PENinsula is a new annual literary journal celebrating writing from the Mornington Peninsula. It is a collection of nature writing, personal essays, short fiction and photography from Peninsula locals. It was created during lockdown in 2020 by Emily Westmoreland and Celeste Deliyiannis, as a way to encourage a love for home and a sense of community. 

We are delighted to be stocking copies of the newly published PENinsula – not only because it is a wonderful new initiative for the Peninsula – both for writers and readers, but also because it is the brainchild of one of our own Farrells’ family, Celeste.  Celeste and her co-creator, Emily Westmoreland, had a brief chat for us about how the journal came to be…

Celeste Deliyiannis (left) and Emily Westmoreland (right)
Image: Kinfolk Imagery ©2021

E: What does PENinsula issue one mean to you?

C: For me, issue one is a consolidation of what we seem to all collectively feel and appreciate about the Mornington Peninsula. And I know we all feel it, because I hear it talked about often – how lucky we are to live by the beach, to have beautiful nature walks around us and to have a great sense of community here. So, creating a journal to reflect that was actually quite easy. It wasn’t tricky to find writers and photographers willing to share their love for our home. And put simply, that’s what it is: it’s a love letter to our home.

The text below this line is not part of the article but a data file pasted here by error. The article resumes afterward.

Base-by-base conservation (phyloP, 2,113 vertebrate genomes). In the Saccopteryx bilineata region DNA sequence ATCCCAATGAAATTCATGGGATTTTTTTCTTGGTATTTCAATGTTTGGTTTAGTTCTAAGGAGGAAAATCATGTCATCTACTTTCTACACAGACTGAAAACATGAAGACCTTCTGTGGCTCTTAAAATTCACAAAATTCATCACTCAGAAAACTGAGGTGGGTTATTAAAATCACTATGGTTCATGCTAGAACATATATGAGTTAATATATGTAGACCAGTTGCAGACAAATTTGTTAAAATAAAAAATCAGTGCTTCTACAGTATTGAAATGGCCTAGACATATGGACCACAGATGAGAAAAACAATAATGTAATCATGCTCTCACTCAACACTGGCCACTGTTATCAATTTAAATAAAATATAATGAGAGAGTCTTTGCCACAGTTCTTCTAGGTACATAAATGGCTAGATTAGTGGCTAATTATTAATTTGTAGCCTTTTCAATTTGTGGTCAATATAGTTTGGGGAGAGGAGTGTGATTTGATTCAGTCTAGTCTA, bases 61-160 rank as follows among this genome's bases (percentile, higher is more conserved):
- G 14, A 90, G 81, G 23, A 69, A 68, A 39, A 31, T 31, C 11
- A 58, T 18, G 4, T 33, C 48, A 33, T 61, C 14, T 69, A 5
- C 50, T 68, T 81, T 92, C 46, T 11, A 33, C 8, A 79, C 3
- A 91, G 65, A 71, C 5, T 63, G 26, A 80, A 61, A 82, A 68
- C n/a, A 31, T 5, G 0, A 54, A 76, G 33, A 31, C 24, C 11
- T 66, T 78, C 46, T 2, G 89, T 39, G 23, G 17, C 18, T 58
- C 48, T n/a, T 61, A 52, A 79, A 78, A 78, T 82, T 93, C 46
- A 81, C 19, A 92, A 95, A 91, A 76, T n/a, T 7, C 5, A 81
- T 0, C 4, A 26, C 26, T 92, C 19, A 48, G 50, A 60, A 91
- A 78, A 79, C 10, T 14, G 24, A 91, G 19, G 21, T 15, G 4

C: Aside from money, fame and all the other glorious things to come out of being a publisher (joking, we all know that doesn’t happen), what’s the best thing to come out of PENinsula?

E: For me, PENinsula has shown me just how vibrant the literary community on the Mornington Peninsula actually is. Growing up, I always thought there was a need to move closer to the city, or for me, to even bigger and brighter capitals, for your writing to be relevant. But the Peninsula has such a vibrant community of artists that is incredibly supportive. We love to live local here, which has been really grounding and humbling in this year gone by. This journal would not have been possible without the support of local bookstores and readers. Anyone that has bought issue one, or plans to, this means you. 

E: What was the journey from our conversation on the beach to editing an entire literary journal like for you?

C: I’m going to have to tell that story now, so everyone understands how this happened…

I hadn’t seen you for maybe three, four years. And now that you were back home we knew we were long-overdue for a catch-up/reminisce/review of all the books we’ve read in each other’s absence. I think when we were walking along the beach together we both realised one very important thing in common – that we were frustrated at the lack of opportunity for young people, for creatives and especially for writers down here. Without missing a beat, you somewhat jokingly picked up your pen and said ‘Fine, let’s just do it ourselves then.’ And we suddenly had a plan for a literary journal.